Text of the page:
Positioning your portfolio for price stability and growth.
Persistent inflation and real-world price volatility are driving uncertainty for consumers. The significant fiscal and monetary stimulus provided to combat the pandemic-related economic lockdowns is now manifesting as the highest inflation the U.S. has experienced in about 40 years. With the consumer price index showing an 8.5% 12-month increase in July, consumers are being squeezed by a combination of rising prices and wage growth that is not keeping pace.
The current inflation rate has been driven by component parts that can be considered transitory or sticky. Transitory components are those that are more discretionary to the consumer or driven by volatile commodity prices. We have already seen energy prices trade down from the highs reached earlier this year. While natural gas prices remain elevated and volatile, crude and gasoline have fallen significantly from June highs. This has provided some relief in gas prices at the pump. Since the highs reached in June, natural gas is lower by over 2.5%, although with significant volatility. Crude oil is down 22.5% from its June high, and gasoline is down over 25%.
Costs that are sticky include housing, health care and, more recently, travel and hospitality-related goods and services. While that last category has been resilient in recent months, that upward price pressure may not be as sustainable as that found in housing and health care as it is more discretionary. The increases in house prices, rents and interest rates have driven housing costs higher for both renters and homeowners.
Consumer demand remains strong despite rising prices, although this is in part due to consumers spending more to compensate for higher prices. In other words, individuals might be buying the same quantity, or even less, but spending more because of higher prices.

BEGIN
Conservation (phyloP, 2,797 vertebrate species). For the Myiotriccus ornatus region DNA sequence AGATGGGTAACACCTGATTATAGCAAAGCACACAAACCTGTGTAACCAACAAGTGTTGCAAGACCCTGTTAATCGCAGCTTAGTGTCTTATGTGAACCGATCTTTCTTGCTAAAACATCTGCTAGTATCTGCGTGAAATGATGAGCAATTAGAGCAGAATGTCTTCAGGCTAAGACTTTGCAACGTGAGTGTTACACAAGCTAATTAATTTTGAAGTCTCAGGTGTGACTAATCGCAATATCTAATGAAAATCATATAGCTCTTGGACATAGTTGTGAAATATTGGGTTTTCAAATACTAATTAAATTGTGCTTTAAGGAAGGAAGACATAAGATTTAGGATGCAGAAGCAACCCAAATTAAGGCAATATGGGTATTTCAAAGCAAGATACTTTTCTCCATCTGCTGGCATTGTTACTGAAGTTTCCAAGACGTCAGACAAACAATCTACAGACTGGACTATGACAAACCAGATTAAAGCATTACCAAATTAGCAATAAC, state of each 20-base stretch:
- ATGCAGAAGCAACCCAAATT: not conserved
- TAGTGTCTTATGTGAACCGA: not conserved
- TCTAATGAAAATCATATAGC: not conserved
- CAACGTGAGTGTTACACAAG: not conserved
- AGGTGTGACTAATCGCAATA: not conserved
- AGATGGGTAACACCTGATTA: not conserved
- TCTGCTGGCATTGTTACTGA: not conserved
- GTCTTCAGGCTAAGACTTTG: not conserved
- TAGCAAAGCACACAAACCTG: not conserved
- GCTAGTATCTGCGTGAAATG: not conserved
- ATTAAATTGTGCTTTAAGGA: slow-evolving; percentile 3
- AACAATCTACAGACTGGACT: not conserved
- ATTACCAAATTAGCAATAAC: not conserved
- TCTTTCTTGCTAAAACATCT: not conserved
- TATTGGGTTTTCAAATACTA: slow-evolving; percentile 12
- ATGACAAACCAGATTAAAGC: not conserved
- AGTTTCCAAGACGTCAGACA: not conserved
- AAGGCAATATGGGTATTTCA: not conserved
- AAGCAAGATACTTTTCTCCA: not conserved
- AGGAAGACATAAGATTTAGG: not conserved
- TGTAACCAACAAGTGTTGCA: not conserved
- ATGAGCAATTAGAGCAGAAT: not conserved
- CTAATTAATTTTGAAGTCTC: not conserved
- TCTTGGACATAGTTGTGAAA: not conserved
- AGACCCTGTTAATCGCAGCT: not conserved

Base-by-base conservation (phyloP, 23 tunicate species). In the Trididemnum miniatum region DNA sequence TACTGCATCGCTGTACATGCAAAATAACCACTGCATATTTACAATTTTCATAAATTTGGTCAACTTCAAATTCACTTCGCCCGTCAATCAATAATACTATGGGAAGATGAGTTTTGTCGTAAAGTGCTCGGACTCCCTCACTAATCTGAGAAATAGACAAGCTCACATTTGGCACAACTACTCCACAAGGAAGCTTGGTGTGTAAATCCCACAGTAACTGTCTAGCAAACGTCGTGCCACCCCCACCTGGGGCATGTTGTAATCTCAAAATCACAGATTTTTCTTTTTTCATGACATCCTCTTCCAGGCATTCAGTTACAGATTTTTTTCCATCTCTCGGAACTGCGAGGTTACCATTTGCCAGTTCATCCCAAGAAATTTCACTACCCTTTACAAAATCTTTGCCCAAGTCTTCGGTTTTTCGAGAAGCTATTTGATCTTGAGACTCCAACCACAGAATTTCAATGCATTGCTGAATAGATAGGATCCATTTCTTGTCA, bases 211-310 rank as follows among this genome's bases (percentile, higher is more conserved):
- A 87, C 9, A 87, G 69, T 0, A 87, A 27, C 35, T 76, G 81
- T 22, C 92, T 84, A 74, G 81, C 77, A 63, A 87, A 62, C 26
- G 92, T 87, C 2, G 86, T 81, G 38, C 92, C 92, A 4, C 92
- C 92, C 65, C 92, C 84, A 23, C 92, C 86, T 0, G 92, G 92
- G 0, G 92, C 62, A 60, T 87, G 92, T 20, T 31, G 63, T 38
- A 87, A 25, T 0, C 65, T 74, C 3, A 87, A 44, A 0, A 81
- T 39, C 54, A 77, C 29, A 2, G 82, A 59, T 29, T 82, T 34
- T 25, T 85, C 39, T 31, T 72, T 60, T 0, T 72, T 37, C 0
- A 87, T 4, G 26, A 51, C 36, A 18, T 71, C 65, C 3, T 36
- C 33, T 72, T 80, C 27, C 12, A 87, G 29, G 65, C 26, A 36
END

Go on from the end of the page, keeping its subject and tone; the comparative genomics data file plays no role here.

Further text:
Watch changes in money supply
Money supply has also been a major driving force behind the acceleration and level of inflation. The M2 measure of the U.S. money supply includes cash, checking accounts, CDs, money market funds and other liquid easily convertible instruments that are close to cash. Over the last five years, M2 has grown from $13,558.9 billion to $21,667.5 billion. This is a change of 59.8% in five years, or a compound annual growth rate of over 9.8%. From February 2020 through June 2022, that compound annual growth rate is nearly 15.6%. This jump in the annualized compounded rate is mainly due to the large increase from February 2020 to May 2020. Since then, the rate of increase has slowed, and year-to-date 2022 it is essentially unchanged. If the M2 remains steady or increases at a more normal rate, this will also alleviate upward pressure on prices.
Real-world price volatility
While housing costs have risen at a brisk pace since the pandemic began, the volatility in interest rates has contributed to general uncertainty in the housing market. With 30-year mortgage rates jumping from 3.5% to over 6% and back down to around 5% in a short period, potential homebuyers are faced with a further challenge. In addition to the hurdle of securing adequate funds for a down payment, new homebuyers must now consider the mortgage payment in a different context as well. After all, the difference in payment between a 3.5% mortgage and 6% mortgage is significant for many would-be buyers.
Businesses also face this uncertainty as their cost of capital has become unusually volatile in recent months. New capital projects may be put on hold as financing costs rise, or the general uncertainty may cause some managers to place expansion initiatives on the back burner in favor of riding out current conditions in anticipation of more certainty in the future.
Underwhelming wage growth